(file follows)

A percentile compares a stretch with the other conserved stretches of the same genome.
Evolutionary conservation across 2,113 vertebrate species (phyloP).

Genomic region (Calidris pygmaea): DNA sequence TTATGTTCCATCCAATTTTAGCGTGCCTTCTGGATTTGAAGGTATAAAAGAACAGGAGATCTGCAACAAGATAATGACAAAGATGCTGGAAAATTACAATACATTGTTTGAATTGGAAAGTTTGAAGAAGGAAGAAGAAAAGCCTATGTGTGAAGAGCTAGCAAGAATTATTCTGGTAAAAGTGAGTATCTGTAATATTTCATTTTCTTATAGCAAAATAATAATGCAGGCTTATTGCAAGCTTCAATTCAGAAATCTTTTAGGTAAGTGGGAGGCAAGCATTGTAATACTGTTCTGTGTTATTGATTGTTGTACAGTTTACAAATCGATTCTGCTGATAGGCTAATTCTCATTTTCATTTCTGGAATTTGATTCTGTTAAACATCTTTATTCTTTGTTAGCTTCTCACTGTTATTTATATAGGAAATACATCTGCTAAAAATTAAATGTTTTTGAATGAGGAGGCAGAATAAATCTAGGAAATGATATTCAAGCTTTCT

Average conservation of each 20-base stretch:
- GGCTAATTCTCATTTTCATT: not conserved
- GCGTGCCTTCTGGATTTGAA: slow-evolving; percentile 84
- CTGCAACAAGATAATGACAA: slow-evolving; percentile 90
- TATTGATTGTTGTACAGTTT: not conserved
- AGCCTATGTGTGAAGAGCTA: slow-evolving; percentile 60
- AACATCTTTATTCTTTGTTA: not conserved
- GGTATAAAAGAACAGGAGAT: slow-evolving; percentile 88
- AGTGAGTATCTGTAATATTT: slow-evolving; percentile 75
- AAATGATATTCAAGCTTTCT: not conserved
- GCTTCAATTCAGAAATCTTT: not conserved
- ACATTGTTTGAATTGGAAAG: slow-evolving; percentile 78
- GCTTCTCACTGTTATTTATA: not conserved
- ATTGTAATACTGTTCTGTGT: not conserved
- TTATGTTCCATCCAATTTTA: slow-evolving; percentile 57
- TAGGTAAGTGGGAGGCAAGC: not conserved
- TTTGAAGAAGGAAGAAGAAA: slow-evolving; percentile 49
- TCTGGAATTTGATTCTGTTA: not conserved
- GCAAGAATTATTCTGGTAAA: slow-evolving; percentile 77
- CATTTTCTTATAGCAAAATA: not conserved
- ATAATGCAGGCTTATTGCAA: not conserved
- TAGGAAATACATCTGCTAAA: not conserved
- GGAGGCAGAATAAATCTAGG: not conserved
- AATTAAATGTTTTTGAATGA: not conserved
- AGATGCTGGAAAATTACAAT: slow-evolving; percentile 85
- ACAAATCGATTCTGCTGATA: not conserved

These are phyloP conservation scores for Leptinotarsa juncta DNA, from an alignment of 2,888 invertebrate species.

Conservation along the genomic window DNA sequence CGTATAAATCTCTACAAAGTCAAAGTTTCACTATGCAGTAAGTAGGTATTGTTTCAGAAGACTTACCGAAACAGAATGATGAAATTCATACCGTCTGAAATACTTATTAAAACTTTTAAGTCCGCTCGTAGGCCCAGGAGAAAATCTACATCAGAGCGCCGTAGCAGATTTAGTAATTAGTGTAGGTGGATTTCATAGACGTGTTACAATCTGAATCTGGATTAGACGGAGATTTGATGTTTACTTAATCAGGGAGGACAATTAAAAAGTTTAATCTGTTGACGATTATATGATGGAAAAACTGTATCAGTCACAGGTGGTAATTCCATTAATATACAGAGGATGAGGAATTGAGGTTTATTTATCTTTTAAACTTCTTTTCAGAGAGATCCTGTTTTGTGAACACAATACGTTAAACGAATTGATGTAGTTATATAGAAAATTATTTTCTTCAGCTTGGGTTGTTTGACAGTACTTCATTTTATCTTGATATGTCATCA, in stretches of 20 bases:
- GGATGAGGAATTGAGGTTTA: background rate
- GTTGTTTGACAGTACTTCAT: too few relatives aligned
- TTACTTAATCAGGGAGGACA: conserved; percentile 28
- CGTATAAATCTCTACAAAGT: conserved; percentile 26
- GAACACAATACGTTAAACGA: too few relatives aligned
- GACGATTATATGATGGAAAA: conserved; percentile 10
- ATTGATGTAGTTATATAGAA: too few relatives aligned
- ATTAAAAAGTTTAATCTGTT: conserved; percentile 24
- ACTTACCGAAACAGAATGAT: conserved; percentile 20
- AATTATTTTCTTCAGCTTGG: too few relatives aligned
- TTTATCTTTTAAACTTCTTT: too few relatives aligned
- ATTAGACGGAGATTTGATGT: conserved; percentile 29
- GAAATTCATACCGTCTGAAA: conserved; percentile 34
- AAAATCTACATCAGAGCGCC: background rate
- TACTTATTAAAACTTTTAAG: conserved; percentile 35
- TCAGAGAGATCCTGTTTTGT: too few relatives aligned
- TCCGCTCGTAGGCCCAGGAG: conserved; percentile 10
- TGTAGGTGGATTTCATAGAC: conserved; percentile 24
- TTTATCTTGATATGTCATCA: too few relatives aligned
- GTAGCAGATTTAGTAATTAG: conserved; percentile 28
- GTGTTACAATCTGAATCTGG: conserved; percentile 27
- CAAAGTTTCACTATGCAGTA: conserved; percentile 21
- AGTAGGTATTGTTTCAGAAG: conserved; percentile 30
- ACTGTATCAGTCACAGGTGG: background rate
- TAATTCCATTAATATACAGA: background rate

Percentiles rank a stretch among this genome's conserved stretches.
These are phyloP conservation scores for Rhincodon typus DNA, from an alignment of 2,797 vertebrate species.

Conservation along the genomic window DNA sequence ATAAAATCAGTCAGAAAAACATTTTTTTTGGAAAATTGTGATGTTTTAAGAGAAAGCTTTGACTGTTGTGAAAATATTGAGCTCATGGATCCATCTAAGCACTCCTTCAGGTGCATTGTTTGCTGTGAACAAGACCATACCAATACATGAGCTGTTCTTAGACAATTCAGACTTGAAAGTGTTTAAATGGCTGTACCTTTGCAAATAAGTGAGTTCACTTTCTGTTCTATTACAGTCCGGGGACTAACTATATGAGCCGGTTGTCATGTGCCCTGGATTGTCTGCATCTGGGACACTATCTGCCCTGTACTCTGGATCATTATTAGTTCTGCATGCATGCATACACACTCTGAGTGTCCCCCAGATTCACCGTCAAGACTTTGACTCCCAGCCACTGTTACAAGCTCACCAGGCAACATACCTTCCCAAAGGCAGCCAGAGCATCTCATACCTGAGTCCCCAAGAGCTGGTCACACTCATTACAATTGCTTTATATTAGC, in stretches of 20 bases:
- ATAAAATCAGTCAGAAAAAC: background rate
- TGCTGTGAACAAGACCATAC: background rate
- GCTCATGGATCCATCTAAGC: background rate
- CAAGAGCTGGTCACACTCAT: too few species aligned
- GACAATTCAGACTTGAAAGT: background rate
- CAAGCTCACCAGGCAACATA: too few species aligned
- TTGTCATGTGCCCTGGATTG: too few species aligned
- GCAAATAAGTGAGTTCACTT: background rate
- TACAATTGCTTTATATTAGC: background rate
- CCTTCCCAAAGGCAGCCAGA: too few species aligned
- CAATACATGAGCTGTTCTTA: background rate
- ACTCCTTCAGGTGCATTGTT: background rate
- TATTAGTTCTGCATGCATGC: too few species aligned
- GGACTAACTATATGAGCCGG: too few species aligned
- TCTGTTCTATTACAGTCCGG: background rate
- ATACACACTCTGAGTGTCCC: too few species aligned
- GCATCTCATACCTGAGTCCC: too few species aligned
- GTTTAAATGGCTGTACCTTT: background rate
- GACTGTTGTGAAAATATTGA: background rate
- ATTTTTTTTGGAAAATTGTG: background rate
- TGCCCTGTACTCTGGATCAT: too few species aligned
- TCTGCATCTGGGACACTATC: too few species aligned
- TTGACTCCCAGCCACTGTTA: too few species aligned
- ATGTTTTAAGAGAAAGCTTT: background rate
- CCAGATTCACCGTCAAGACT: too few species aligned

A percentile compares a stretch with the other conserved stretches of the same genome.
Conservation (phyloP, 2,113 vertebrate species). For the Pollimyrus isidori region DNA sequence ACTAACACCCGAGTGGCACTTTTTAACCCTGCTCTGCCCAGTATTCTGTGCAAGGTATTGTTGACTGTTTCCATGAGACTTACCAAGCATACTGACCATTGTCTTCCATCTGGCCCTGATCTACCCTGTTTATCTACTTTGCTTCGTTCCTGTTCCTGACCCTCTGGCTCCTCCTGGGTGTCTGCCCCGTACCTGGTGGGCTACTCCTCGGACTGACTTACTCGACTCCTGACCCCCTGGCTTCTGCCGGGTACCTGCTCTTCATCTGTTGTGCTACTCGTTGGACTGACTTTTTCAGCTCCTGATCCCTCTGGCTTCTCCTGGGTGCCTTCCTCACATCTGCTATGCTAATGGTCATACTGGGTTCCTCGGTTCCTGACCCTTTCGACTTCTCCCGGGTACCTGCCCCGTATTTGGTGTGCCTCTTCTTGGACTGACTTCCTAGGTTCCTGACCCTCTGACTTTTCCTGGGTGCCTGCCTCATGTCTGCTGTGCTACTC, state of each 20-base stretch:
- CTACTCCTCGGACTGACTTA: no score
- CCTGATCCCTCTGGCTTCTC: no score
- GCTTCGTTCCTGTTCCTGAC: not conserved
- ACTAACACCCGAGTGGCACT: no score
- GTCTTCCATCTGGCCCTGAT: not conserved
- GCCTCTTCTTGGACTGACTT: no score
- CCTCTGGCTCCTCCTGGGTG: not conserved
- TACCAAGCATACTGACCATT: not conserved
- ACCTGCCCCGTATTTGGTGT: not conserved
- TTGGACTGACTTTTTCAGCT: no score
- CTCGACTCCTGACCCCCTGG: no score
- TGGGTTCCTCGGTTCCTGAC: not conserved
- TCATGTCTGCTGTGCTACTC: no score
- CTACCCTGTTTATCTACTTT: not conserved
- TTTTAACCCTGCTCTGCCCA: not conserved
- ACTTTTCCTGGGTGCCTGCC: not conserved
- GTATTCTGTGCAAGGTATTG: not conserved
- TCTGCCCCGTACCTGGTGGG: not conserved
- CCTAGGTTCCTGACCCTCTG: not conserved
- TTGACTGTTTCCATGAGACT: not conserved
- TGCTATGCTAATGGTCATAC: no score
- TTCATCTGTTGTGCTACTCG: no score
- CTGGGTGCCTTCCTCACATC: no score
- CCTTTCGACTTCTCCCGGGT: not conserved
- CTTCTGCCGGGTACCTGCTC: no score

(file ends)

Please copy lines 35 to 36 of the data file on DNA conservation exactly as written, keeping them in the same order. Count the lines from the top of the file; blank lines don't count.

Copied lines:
- CGTATAAATCTCTACAAAGT: conserved; percentile 26
- GAACACAATACGTTAAACGA: too few relatives aligned